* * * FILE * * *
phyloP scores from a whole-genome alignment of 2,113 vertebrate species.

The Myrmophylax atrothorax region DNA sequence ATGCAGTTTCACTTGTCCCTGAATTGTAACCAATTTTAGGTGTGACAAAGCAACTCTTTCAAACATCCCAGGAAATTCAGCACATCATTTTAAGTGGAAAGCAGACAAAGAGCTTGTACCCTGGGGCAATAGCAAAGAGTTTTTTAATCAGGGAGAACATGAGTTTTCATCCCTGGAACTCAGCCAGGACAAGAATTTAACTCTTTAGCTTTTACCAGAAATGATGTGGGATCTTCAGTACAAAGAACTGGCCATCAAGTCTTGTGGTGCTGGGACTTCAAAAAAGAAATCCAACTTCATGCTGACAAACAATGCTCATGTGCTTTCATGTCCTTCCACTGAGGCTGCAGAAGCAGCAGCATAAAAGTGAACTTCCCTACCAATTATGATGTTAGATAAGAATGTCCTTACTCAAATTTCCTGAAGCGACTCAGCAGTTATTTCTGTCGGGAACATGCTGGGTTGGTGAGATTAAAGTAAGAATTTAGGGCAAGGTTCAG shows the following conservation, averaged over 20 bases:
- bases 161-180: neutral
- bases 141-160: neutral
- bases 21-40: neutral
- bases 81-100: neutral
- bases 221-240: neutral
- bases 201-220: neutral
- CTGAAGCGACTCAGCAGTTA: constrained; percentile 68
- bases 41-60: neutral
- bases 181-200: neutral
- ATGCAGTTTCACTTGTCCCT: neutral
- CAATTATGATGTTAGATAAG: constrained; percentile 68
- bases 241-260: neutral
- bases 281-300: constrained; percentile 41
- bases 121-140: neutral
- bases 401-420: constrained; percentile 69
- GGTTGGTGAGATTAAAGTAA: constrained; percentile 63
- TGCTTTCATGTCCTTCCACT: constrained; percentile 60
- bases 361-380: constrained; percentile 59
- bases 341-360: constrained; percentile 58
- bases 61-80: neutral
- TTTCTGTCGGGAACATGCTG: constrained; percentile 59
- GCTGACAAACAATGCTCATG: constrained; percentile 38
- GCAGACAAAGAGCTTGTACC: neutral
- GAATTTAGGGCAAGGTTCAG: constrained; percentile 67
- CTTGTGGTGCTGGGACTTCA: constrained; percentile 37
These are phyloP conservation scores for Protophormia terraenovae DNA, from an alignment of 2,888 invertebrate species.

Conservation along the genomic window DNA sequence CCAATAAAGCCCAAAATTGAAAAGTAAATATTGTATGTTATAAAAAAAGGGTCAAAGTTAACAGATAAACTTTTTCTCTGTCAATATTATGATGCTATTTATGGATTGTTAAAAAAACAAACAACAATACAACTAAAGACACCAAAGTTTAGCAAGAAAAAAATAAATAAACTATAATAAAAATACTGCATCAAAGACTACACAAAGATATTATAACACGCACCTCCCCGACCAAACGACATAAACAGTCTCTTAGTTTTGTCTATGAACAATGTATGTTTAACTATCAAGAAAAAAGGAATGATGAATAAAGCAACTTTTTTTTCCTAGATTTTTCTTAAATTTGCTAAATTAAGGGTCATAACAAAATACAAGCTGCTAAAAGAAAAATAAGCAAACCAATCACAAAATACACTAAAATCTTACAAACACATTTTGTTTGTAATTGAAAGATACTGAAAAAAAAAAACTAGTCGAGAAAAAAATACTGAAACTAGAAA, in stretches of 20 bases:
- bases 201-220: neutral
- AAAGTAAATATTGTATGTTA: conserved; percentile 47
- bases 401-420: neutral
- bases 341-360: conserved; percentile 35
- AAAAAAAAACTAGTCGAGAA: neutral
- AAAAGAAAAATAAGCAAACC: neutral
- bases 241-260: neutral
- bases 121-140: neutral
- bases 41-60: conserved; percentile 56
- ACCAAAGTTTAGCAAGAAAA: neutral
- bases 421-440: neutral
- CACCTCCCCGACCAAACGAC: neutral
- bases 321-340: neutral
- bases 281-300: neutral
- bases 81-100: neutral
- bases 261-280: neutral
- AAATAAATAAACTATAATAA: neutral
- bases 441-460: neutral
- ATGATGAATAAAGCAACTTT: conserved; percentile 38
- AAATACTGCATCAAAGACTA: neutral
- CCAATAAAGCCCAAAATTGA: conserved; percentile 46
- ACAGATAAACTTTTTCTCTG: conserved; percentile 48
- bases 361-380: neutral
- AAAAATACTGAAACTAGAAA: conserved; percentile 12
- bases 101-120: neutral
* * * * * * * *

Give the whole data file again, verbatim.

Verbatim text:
phyloP scores from a whole-genome alignment of 2,113 vertebrate species.

The Myrmophylax atrothorax region DNA sequence ATGCAGTTTCACTTGTCCCTGAATTGTAACCAATTTTAGGTGTGACAAAGCAACTCTTTCAAACATCCCAGGAAATTCAGCACATCATTTTAAGTGGAAAGCAGACAAAGAGCTTGTACCCTGGGGCAATAGCAAAGAGTTTTTTAATCAGGGAGAACATGAGTTTTCATCCCTGGAACTCAGCCAGGACAAGAATTTAACTCTTTAGCTTTTACCAGAAATGATGTGGGATCTTCAGTACAAAGAACTGGCCATCAAGTCTTGTGGTGCTGGGACTTCAAAAAAGAAATCCAACTTCATGCTGACAAACAATGCTCATGTGCTTTCATGTCCTTCCACTGAGGCTGCAGAAGCAGCAGCATAAAAGTGAACTTCCCTACCAATTATGATGTTAGATAAGAATGTCCTTACTCAAATTTCCTGAAGCGACTCAGCAGTTATTTCTGTCGGGAACATGCTGGGTTGGTGAGATTAAAGTAAGAATTTAGGGCAAGGTTCAG shows the following conservation, averaged over 20 bases:
- bases 161-180: neutral
- bases 141-160: neutral
- bases 21-40: neutral
- bases 81-100: neutral
- bases 221-240: neutral
- bases 201-220: neutral
- CTGAAGCGACTCAGCAGTTA: constrained; percentile 68
- bases 41-60: neutral
- bases 181-200: neutral
- ATGCAGTTTCACTTGTCCCT: neutral
- CAATTATGATGTTAGATAAG: constrained; percentile 68
- bases 241-260: neutral
- bases 281-300: constrained; percentile 41
- bases 121-140: neutral
- bases 401-420: constrained; percentile 69
- GGTTGGTGAGATTAAAGTAA: constrained; percentile 63
- TGCTTTCATGTCCTTCCACT: constrained; percentile 60
- bases 361-380: constrained; percentile 59
- bases 341-360: constrained; percentile 58
- bases 61-80: neutral
- TTTCTGTCGGGAACATGCTG: constrained; percentile 59
- GCTGACAAACAATGCTCATG: constrained; percentile 38
- GCAGACAAAGAGCTTGTACC: neutral
- GAATTTAGGGCAAGGTTCAG: constrained; percentile 67
- CTTGTGGTGCTGGGACTTCA: constrained; percentile 37
These are phyloP conservation scores for Protophormia terraenovae DNA, from an alignment of 2,888 invertebrate species.

Conservation along the genomic window DNA sequence CCAATAAAGCCCAAAATTGAAAAGTAAATATTGTATGTTATAAAAAAAGGGTCAAAGTTAACAGATAAACTTTTTCTCTGTCAATATTATGATGCTATTTATGGATTGTTAAAAAAACAAACAACAATACAACTAAAGACACCAAAGTTTAGCAAGAAAAAAATAAATAAACTATAATAAAAATACTGCATCAAAGACTACACAAAGATATTATAACACGCACCTCCCCGACCAAACGACATAAACAGTCTCTTAGTTTTGTCTATGAACAATGTATGTTTAACTATCAAGAAAAAAGGAATGATGAATAAAGCAACTTTTTTTTCCTAGATTTTTCTTAAATTTGCTAAATTAAGGGTCATAACAAAATACAAGCTGCTAAAAGAAAAATAAGCAAACCAATCACAAAATACACTAAAATCTTACAAACACATTTTGTTTGTAATTGAAAGATACTGAAAAAAAAAAACTAGTCGAGAAAAAAATACTGAAACTAGAAA, in stretches of 20 bases:
- bases 201-220: neutral
- AAAGTAAATATTGTATGTTA: conserved; percentile 47
- bases 401-420: neutral
- bases 341-360: conserved; percentile 35
- AAAAAAAAACTAGTCGAGAA: neutral
- AAAAGAAAAATAAGCAAACC: neutral
- bases 241-260: neutral
- bases 121-140: neutral
- bases 41-60: conserved; percentile 56
- ACCAAAGTTTAGCAAGAAAA: neutral
- bases 421-440: neutral
- CACCTCCCCGACCAAACGAC: neutral
- bases 321-340: neutral
- bases 281-300: neutral
- bases 81-100: neutral
- bases 261-280: neutral
- AAATAAATAAACTATAATAA: neutral
- bases 441-460: neutral
- ATGATGAATAAAGCAACTTT: conserved; percentile 38
- AAATACTGCATCAAAGACTA: neutral
- CCAATAAAGCCCAAAATTGA: conserved; percentile 46
- ACAGATAAACTTTTTCTCTG: conserved; percentile 48
- bases 361-380: neutral
- AAAAATACTGAAACTAGAAA: conserved; percentile 12
- bases 101-120: neutral